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August 07, 2008

Comments

Mark Thwaite

Hey,

A "bleak, mordantly funny marvel" it may be, but flawed too -- Stephen Mitchelmore's superb review on ReadySteadyBook (http://www.readysteadybook.com/BookReview.aspx?isbn=0811217078) describes it as "a brave and important novel rather than a great one."

Cesar Bruto (que Bruto!)

You thought that review was superb? Really?

Is it superb to write that Senselessness is a "remarkable alternative to magical realist confections" when such magical realist confections were published more than twenty years ago? (Is it superb to deploy the cliche of mentioning magical realism anytime a Latin American novel is reviewed? How about reading more contemporary Latin American literature instead?)

Is it superb to write that he really would have liked more testimonies? (Is it superb to say I liked Anna but would have really liked to see more of Kitty?)

Is it superb to write that Senselessness is not a great novel because (here goes the logic) the reviewer assumes Senselessness equals Gargoyles so the Central American narrator is therefore "himself not all there" so "what we read is the inheritance of the manuscript" but since "he has been in control all along" then plop! doesn't work?

Is it superb for so many sentences in a review to be illogical:

How does "For this reason, Castellanos Moya's adoption of Bernhard's style can be seen as more than homage" follow from the plot summary of Gargoyles that came before it?

How does "So, instead of the brief sentences quoted in Senselessness, I imagine a much longer novel with as much original testimony as that of the editor's story" follow from the long paragraph that came before it about Salvadorian history? (Really? Is he saying that, because El Salvador has SO much interesting war history, he would have liked to see more of it?)

Sere bruto pero no soy pendejo.

kubla khan

I agree with Cesar above. The Mitchelmore review is about Gargoyles, not about senselessness. comparing the two is odious. gargoyles is about a specific kind of experience, a different kind of horror, mostly personal, associated with mental breakdown while senselessness deals with a different kind of experience, a kind the reviewer cannot comprehend.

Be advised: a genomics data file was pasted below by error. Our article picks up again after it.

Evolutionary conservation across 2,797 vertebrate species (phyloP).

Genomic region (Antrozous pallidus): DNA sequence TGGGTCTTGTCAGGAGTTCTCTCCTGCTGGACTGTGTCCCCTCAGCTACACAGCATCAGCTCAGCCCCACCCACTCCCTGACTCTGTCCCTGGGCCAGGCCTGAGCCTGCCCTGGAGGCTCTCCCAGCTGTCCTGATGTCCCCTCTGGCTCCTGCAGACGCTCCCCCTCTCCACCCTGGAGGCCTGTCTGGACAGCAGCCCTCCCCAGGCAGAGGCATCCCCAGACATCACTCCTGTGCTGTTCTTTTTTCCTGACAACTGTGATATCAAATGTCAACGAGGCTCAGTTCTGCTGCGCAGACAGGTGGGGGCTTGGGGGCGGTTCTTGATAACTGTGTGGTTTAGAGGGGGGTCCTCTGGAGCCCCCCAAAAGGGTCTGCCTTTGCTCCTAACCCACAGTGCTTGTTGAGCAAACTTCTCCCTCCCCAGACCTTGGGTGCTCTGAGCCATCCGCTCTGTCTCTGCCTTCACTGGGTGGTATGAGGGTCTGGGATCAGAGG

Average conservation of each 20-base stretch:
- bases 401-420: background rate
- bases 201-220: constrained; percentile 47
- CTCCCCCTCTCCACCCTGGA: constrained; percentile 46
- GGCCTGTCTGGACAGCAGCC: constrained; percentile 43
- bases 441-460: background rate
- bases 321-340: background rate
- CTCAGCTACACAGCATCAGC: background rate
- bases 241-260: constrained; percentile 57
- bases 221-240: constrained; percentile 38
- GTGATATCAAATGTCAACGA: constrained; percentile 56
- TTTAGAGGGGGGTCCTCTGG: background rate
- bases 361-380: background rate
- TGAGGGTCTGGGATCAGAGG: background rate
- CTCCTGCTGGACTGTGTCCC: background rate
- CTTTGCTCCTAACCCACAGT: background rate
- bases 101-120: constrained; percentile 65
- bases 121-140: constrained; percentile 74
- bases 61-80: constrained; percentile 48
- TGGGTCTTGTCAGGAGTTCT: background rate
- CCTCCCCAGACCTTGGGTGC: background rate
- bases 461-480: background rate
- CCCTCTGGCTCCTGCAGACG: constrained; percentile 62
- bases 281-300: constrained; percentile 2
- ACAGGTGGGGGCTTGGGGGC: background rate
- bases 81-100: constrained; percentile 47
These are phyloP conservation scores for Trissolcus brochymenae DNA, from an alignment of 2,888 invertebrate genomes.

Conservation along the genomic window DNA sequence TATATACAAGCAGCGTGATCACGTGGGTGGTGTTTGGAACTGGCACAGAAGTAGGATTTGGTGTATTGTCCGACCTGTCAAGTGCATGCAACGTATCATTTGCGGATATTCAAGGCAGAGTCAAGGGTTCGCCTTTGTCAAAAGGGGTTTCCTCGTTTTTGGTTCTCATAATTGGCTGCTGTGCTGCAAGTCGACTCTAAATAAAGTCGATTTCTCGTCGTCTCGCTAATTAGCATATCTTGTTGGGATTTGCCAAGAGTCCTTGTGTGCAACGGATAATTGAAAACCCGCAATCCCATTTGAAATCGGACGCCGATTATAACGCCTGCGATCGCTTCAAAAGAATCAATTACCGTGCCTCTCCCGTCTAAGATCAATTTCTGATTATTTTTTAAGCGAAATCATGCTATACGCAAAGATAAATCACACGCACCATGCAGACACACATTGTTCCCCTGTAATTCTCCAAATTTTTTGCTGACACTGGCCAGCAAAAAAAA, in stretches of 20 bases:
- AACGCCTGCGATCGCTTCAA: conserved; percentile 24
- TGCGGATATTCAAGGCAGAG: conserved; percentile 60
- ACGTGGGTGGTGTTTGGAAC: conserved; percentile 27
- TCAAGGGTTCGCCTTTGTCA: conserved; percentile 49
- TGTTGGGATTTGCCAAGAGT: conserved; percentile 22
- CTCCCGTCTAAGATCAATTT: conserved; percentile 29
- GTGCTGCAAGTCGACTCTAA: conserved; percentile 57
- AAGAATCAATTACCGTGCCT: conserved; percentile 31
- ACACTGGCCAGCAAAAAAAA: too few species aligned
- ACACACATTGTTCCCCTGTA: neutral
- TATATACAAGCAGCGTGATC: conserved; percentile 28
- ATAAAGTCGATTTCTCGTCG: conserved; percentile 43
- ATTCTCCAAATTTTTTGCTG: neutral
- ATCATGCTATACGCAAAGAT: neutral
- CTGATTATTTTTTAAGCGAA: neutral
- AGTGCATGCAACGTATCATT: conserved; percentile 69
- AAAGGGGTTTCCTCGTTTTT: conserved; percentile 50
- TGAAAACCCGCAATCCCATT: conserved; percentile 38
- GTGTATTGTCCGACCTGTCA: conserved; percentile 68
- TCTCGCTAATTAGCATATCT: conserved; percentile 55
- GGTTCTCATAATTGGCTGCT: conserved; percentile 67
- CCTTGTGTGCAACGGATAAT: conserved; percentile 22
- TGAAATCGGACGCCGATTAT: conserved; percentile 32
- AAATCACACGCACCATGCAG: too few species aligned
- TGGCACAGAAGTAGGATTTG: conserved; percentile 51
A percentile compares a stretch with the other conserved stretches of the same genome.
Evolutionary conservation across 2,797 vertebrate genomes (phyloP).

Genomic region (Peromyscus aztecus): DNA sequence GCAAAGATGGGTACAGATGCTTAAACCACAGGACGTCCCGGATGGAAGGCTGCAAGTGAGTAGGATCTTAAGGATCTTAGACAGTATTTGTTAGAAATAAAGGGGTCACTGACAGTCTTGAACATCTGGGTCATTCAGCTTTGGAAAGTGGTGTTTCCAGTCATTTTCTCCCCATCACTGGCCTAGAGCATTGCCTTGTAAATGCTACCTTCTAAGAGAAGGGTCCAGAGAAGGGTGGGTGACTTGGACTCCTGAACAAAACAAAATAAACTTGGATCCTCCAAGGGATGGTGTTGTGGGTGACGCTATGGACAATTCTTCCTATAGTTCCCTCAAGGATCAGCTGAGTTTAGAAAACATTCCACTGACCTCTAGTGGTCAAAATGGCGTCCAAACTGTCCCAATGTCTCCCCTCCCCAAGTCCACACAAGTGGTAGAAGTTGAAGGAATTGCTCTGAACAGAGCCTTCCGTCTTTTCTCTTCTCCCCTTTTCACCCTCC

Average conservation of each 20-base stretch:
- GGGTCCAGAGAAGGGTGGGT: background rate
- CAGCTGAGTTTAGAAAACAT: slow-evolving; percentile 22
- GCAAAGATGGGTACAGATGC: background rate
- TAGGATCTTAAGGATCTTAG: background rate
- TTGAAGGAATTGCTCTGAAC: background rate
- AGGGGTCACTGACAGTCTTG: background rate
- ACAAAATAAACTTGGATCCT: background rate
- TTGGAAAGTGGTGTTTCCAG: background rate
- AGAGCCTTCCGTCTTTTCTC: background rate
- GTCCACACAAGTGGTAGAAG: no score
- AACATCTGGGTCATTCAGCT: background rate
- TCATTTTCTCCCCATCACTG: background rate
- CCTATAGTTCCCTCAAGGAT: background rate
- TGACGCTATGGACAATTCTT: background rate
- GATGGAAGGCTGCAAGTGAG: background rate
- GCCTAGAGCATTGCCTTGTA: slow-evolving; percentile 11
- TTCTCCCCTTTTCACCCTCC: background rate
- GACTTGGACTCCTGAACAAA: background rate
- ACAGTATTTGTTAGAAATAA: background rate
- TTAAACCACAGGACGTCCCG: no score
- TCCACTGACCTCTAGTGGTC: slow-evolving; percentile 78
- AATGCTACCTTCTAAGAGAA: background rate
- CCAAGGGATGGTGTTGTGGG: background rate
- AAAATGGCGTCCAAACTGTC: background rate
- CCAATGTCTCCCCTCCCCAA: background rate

there is an attempt to question the testimony of the narrator by questioning the narrative style, which in essence means leaving a question mark about the whole novel.

Perhaps mitchelmore has not read enough latin american literature, a literature that has moved beyond the created category of magic realism and is more rooted in realism than ever.....testimony Bolano.

no two writers need to be compared.....and surely only a certain kind of inability to understand a specific literature, a specific pain leads to that.

the review is odious, the book is great.

kubla khan

I agree with Cesar above. The Mitchelmore review is about Gargoyles, not about senselessness. comparing the two is odious. gargoyles is about a specific kind of experience, a different kind of horror, mostly personal, associated with mental breakdown while senselessness deals with a different kind of experience, a kind the reviewer cannot comprehend.

there is an attempt to question the testimony of the narrator by questioning the narrative style, which in essence means leaving a question mark about the whole novel.

Perhaps mitchelmore has not read enough latin american literature, a literature that has moved beyond the created category of magic realism and is more rooted in realism than ever.....testimony Bolano.

no two writers need to be compared.....and surely only a certain kind of inability to understand a specific literature, a specific pain leads to that.

the review is odious, the book is great.

steve mitchelmore

Cesar Bruto, there are lots of points you've misunderstood or misrepresented. Here goes:

First: You should be aware that the review was written from the perspective of the UK and the profile of South American fiction here is dominated by Garcia Marquez (specifically 100 Years and Love in the Time of Cholera), Isabel Allende and Borges. I know this as I live here. It makes no difference how long ago they were published. This is the awareness we have. Shouldn't you be pleased fiction not fitting the mold is getting enthusiastic reviews?

Second: I said more testimonies would have made the novel more convincing just as Bernhard makes his narrator's experience more convincing with a 100 page monologue. Nowhere did I say I would have "liked" more of them. I was reading the book from its own explicit perspective. You should try it sometime, starting with your reading of reviews.

Also, I did not say it "equals" Gargoyles. I saw an allusion to Gargoyles in the first paragraph so I used Bernhard's novel to explain how I think Senselessness could have been more Bernhardian and, therefore, potentially a great novel. Read the review again and tell me where I say the novel "doesn't work".

Third: You questionL "Is it superb for so many sentences in a review to be illogical" (sic). Is the following sentence you quote illogical or just too difficult for you? Let me spell it out: The narrative voice of Senselessness is like it is - i.e. Bernhardian - for the same reason the narrative voice of the second half of Gargoyles is like it is. Therefore, it is more than homage. It has learned from the master but, as I make plain, not quite enough.